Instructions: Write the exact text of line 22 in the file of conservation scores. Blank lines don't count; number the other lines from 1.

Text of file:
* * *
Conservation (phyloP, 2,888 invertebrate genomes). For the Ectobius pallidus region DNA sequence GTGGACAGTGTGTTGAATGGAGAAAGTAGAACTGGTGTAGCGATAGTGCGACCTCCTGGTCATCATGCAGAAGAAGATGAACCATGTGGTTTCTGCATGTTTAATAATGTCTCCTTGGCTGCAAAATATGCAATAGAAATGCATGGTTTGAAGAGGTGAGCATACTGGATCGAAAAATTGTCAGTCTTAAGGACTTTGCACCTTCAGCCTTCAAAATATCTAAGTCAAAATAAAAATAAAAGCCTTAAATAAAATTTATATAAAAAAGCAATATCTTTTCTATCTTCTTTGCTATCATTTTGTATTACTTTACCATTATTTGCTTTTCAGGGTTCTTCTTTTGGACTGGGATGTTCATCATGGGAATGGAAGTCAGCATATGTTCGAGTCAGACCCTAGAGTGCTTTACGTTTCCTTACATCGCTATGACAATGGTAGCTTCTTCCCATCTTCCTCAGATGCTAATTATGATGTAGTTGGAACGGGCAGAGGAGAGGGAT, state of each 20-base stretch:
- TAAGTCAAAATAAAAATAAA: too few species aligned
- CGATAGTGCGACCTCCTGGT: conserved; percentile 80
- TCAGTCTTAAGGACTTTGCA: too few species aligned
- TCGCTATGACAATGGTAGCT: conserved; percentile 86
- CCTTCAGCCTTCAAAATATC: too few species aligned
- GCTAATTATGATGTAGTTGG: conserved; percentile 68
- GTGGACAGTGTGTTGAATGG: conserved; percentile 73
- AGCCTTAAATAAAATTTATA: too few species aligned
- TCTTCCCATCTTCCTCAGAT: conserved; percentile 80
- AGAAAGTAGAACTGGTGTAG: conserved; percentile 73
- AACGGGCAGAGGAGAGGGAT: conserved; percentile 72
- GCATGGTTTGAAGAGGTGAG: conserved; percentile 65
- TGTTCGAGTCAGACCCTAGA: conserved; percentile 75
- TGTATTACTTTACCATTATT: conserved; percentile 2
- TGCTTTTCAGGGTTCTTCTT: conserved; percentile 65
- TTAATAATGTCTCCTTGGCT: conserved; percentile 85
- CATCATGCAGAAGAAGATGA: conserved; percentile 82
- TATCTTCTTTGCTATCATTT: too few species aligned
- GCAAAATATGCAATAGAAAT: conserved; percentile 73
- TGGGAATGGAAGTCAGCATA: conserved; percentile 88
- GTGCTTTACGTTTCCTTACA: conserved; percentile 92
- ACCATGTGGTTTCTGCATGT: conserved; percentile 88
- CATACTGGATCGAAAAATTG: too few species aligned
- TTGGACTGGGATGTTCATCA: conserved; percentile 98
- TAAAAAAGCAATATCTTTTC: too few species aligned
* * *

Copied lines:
- GTGCTTTACGTTTCCTTACA: conserved; percentile 92